Education Up Front

November 23, 2004

December 14, 2004

 


What happens in an educated society?

So much is said about the process of educating young people that we tend to overlook the outcome of what education can bring to our society. We tend to measure the quality of education through test scores and performance indices that tell us more about the content and process by which we teach our children than all the ways a quality education can impact our future.

Year's end is a fitting time to step back and assess all the impacts education creates in our culture -- beyond preparing young people to be employable in the work force. Second only to providing for a common defense, education is the most important societal function we as a people do collectively. We spend billions of dollars in California in the public sector for our residents to attend pre-kindergarten through college, even more if you include private schools at all levels.

So education had better be more than a vocational preparation or mastering the "3 Rs." If basic reading, writing and arithmetic were all it takes to educate our society, we could -- and should -- be able to teach our youngsters to be successful well under the 13 years we now spend getting them through the elementary and middle grades, into and out of high school. That is not the case, however. To succeed as an educated society, its members need far more than basic literary and arithmetic skills.

Being an educated society means, in the words of the late American educator Ernest Boyer, "being guided by values and beliefs and connecting the lessons of the classroom to the realities of life."

What are those "realities of life" that Boyer and others refer to when they speak of the value of an educated society? Obviously, the first one that comes to mind is the capacity for people to engage in productive work and support themselves and their families. But that in itself is little more than survival thinking, limited to acquiring just enough education and training to sustain themselves. People who are limited to only being capable of supporting themselves cannot contribute to what's beyond their own economic campfire. Fending only for one's self is not how our institutions of learning, healing and the arts as well as our cities and other collective assets were built. As an educated society, we are a large and relatively singular group, not a cluster of small, individual survival circles.

How does education equip people to contribute beyond their individual economic livelihoods and, in doing so, contribute to the betterment of all?

An educated society provides individuals who are engaged in our democratic process. Educated people are better equipped to ask questions and express opinions on issues and political positions and are more inclined to vote.

Likewise, those who are better educated are also better equipped to serve in public office. We live in an increasingly complex society in which there are monumental problems in transportation, water quality and availability, housing, energy sufficiency, health care -- to name but a few. These and other issues require an educated ability to analyze and develop thoughtful solutions. Future leaders will need to have been taught to understand, analyze and debate our community, state and nation's issues of government.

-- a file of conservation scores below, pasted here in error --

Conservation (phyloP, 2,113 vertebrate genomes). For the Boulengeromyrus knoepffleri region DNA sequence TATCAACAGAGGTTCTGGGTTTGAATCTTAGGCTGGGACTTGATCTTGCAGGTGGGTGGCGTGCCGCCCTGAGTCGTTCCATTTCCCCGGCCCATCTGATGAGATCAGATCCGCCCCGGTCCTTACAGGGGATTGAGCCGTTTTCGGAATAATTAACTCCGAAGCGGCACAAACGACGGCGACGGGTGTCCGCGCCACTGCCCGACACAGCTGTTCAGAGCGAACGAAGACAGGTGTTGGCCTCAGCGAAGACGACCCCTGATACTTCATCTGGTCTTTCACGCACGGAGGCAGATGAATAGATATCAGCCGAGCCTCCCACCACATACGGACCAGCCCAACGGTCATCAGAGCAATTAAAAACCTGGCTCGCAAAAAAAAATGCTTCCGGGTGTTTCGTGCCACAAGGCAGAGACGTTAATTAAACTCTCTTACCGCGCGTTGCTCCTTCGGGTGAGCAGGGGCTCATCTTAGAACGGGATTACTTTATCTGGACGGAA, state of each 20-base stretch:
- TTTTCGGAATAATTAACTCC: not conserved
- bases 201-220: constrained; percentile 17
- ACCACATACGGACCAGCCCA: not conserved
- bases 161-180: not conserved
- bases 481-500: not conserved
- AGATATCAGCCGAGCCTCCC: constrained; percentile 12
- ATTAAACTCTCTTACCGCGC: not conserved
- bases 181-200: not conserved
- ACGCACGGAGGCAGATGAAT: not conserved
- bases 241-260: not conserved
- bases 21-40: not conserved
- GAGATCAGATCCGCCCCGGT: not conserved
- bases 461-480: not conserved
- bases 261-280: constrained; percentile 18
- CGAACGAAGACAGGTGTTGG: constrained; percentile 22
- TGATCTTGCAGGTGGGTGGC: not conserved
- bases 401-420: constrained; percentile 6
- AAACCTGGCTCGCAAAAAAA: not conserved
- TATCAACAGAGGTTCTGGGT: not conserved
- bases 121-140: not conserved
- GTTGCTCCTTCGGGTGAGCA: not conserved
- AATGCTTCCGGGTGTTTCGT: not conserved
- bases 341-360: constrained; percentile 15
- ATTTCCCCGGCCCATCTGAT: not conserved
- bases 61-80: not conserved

What about innovation, taking risks and building value? Every one of us benefits from new technology, companies, employers, products and services that came about by people who were given the education to think beyond their own needs, outside the box. That trend needs to continue.

There are individuals in an advanced society who are willing and capable of supporting our society's many worthwhile performing and fine arts. A quality education must provide an appreciation of these invaluable cultural resources.

An educated society produces citizens who are engaged in charitable causes and philanthropy. That requires resources beyond one's own needs and desires. Not only does education equip people to amass surplus resources to help others, it's likely that today's philanthropists were inspired during their own education to become contributors to the public good through learning about others who have gone before them.

Preparing people for today's educated society is not an easy undertaking, and can't be replicated from how young people were educated a generation ago. Today, the knowledge explosion, along with drastic social, political, technological and economic changes make it impossible to look to yesterday or even today to determine what will comprise the educated society of the future.

The making of tomorrow's educated society requires the making of educated individuals today who will know how to use knowledge to effect dramatic, thoughtful changes and opportunities that will impact their society and the world as a whole. The obvious question: Are today's public schools using every opportunity to train tomorrow's educated society?


Hovenic is president and chief executive officer of the San Diego Regional Chamber of Commerce Foundation and executive director of the Foundation's Business Roundtable for Education. E-mail her at ginger.hovenic@sddt.com.


November 23, 2004

December 14, 2004